Legacy multi-threading models are also prone to numerous problems: locking, blocking, waiting, syncronous waits, possible lag and failures due to critical timing. Software is overly-complicated in these models by protected modes, protected code, semaphores, and other wierdness. I think that a collaborative / cooperative model is more in tune to the way one might actually write software.

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Re: I thought I was picky!

catmistake wrote:
Quote:

I don't feel that I should have to spend additional money to address an existing hardware bottleneck

fair enough

Quote:

When you take fibre channel cards, scsi cards, and video cards into account - the two pci slots become very limiting - at least on the Xserve G5.

Aha! Sounds like you're talking about already owned, prod/dev machines, but isn't there an option on the new xserve for onboard video? On the other hand, the servernistas here would say, with a cruel smirk, "you don't need video!" But... well... much of the ease of use of OS X Server is lost in the CLI.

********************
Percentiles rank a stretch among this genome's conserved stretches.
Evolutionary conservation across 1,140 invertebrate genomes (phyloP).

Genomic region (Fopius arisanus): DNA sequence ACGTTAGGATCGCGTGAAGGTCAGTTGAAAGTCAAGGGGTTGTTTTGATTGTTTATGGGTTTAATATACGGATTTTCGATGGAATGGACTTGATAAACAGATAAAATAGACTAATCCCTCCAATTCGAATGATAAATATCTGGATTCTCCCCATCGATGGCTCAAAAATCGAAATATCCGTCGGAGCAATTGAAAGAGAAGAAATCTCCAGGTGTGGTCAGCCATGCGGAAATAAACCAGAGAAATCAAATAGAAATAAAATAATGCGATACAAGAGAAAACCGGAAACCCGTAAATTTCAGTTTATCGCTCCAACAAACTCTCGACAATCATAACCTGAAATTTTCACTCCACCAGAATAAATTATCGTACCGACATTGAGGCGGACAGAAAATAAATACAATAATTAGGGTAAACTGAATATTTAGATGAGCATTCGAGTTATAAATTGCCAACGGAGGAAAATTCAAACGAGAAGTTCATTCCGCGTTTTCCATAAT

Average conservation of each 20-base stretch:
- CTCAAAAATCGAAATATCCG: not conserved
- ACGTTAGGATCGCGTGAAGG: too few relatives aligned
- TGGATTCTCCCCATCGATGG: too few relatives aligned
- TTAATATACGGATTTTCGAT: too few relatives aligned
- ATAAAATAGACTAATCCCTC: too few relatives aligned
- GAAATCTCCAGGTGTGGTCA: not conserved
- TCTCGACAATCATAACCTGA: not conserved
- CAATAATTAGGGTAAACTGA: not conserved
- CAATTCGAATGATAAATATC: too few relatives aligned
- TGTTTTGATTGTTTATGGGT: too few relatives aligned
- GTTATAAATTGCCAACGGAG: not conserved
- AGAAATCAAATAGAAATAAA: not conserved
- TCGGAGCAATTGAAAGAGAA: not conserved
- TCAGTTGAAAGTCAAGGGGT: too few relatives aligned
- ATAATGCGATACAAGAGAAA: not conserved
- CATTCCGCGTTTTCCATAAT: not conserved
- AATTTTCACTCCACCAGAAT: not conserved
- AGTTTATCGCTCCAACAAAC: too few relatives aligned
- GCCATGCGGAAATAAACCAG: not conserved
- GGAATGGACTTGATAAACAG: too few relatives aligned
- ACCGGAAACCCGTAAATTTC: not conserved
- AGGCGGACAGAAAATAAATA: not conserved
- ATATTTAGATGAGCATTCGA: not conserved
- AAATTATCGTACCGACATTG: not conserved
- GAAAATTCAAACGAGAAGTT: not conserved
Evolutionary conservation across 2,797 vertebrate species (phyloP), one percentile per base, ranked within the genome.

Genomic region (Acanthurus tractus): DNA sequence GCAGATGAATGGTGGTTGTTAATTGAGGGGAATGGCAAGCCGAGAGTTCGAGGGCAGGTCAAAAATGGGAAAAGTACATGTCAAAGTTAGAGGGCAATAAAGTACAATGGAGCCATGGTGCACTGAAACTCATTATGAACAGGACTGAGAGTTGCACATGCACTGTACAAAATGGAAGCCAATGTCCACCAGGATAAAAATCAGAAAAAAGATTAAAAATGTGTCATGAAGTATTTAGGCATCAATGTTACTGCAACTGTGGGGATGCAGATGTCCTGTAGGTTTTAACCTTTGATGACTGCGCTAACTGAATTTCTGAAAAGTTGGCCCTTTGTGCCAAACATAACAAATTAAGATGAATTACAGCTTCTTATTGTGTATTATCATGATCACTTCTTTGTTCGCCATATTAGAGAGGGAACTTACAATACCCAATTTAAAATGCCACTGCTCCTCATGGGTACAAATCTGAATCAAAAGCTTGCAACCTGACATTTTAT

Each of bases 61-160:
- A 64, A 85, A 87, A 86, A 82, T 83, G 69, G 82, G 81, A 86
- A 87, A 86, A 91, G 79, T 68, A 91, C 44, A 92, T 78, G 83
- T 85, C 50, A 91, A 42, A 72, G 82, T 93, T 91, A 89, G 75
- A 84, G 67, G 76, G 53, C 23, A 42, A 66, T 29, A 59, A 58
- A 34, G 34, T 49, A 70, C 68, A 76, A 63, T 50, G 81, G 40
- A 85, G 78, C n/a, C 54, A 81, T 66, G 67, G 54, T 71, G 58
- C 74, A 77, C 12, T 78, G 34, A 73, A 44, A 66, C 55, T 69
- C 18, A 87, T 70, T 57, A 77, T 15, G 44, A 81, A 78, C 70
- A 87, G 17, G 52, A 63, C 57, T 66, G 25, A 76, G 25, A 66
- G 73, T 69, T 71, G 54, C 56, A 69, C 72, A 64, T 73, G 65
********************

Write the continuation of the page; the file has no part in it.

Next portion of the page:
The machine I'm working with is an existing Xserve G5 that I inherited responsibility for from my predecessor. Since it's a production machine in the server room, it has to be connected to the kvm so the other server guys can check on it while I'm away. Unfortunately, the lack of expansion, even on the Intel Xserve with onboard video is a bit of a turnoff. I realize that it's because of the 1U form factor. I just wish that Apple had a more robust option for a rack mount server. Mounting the Mac Pro should be entertaining, to say the least.

The educational pricing on a specced out Mac Pro is pretty decent for what is included (3.0 quad core, 4gb ram, 3.0tb mass storage, fibre channel, os x server, and applcare for $6250) while a comparably equipped Xserve (less 1 750gb hard drive) is $8943. Hmmm, decisions, decisions. I'll spend my employer's money the way I would spend mine - the best bang for the buck.

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Re: the right design patterns

Quote:

I wouldn't rule out multi-threading, but I think that newer smaller embedded systems are going on a different track altogether. (ie. Erlang, functional languages, continuations.)